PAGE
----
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The Hare with Amber Eyes: A Hidden Inheritance Paperback – 2 Aug 2011


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Product details

  • Paperback: 354 pages
  • Publisher: Picador USA; Reprint edition (2 Aug. 2011)
  • Language: English
  • ISBN-10: 0312569378
  • ISBN-13: 978-0312569372
  • Product Dimensions: 13.9 x 2.4 x 20.8 cm
  • Average Customer Review: 4.2 out of 5 stars  See all reviews (489 customer reviews)
  • Amazon Bestsellers Rank: 1,363,578 in Books (See Top 100 in Books)

Product Description

Review

`I don't know how this memoir can be surpassed. The writing is simple and powerful, the craftsman in Mr de Waal (a potter) warms to the beauty of the netsuke' --Country Life

About the Author

Edmund de Waal’s porcelain has been displayed in many museum collections around the world, and he has recently made an installation for the dome of the Victoria and Albert Museum. He was apprenticed as a potter, studied in Japan, and studied English at Cambridge. He is Professor of Ceramics at the University of Westminster and lives in London with his family.
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Customer Reviews

4.2 out of 5 stars

Most Helpful Customer Reviews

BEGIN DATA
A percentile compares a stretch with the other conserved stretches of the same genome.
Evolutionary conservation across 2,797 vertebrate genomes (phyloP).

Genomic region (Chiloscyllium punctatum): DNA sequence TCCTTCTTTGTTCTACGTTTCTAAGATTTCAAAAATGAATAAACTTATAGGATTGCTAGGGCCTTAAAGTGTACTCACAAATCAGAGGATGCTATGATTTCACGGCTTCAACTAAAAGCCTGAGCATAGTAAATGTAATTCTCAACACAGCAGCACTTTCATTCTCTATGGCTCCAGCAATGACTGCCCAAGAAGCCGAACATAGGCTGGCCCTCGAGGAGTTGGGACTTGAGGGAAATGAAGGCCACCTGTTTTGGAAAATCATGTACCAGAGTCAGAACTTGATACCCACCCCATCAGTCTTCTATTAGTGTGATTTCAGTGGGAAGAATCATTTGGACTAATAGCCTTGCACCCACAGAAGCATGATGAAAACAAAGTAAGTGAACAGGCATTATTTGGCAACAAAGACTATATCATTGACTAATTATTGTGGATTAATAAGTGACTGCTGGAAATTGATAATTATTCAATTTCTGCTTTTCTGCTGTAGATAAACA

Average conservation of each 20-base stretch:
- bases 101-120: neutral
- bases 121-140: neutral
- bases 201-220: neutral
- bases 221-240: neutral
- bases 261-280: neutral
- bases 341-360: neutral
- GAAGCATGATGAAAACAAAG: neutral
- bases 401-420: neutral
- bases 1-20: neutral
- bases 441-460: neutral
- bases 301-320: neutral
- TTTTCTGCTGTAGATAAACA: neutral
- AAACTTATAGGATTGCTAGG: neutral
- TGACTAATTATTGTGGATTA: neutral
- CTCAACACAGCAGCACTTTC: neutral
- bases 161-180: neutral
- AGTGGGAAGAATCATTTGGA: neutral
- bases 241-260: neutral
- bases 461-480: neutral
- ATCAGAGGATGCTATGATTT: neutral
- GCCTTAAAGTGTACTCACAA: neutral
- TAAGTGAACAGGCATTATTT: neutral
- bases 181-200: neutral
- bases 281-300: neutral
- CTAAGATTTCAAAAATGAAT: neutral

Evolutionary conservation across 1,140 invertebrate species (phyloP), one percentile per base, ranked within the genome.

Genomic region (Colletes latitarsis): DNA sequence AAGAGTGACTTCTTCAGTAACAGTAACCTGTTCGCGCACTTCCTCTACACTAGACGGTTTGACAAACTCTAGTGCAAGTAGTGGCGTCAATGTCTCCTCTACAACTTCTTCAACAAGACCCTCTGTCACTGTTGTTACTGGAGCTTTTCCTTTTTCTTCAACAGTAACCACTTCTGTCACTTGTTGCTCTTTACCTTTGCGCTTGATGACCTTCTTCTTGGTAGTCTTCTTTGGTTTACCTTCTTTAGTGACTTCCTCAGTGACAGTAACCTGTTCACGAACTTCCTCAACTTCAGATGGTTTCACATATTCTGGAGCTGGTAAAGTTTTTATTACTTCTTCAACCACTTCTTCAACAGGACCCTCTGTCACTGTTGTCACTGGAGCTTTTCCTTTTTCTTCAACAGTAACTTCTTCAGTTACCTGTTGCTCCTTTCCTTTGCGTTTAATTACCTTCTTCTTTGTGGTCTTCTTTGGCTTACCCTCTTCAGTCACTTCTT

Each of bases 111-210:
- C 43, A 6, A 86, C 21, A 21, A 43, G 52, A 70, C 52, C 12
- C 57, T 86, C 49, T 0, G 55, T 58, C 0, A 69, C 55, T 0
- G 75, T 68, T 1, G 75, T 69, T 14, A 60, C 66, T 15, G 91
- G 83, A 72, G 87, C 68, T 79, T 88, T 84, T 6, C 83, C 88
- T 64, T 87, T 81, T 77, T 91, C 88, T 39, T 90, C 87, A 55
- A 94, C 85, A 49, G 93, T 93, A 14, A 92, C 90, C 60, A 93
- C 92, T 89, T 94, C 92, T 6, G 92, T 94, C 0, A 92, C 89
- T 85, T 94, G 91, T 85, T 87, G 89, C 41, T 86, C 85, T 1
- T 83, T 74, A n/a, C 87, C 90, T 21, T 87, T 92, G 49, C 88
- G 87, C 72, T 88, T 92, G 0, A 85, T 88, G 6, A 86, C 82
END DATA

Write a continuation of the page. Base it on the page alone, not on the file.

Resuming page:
332 of 343 people found the following review helpful By Thomas Cunliffe TOP 100 REVIEWERVINE VOICE on 26 Nov. 2010
Format: Hardcover
Edmund de Waal is a renowned ceramic artist who's work has been exhibited in Tate Britain and the Victoria and Albert Museum. He can trace his ancestry back to a wealthy Ukrainian family who made their fortune from grain exporting and later banking, and who had spacious and luxurious homes in Vienna, Tokyo and Paris. When Edmund inherited a collection of 264 tiny Japanese netsuke carvings from his Uncle Ignace, he felt prompted to investigate their place in the family history. The Hare With Amber Eyes is the result.

The book opens with De Waal studying in Tokyo in 1991 while on a two year scholarship, visiting his Uncle Iggie (Ignace) in his home in Tokyo, which he shares with Jiro, his partner of 41 years. Ignace has a wonderful collection of netsuke which has been in the family since the late 19th century. Three years later, Uncle Iggie dies, and Jiro writes and signs a document bequeathing the netsuke to Edmund once Jiro himself has gone.

When Edmund eventually owns the netsuke he finds himself greatly intrigued by the history of this remarkable collection, and realises that all he really knows are a few anecdotes, which become thinner in the telling. The only answer is to carry out a proper investigation into their story - and off he sets to visit the locations the netsuke have resided in and to investigate those who owned them before.

The Hare with Amber Eyes is a lovely book. I have read similar accounts of family history where too much is assumed, where scenes are guessed at, conversations created where none could possible be recalled, and personalities are elaborated until they are far too larger than life. Edmund de Waal seems to be a very careful writer. He has only written about what he knows and what he can prove from primary sources.
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523 of 541 people found the following review helpful By R. G. Saunders on 24 Jun. 2010
Format: Hardcover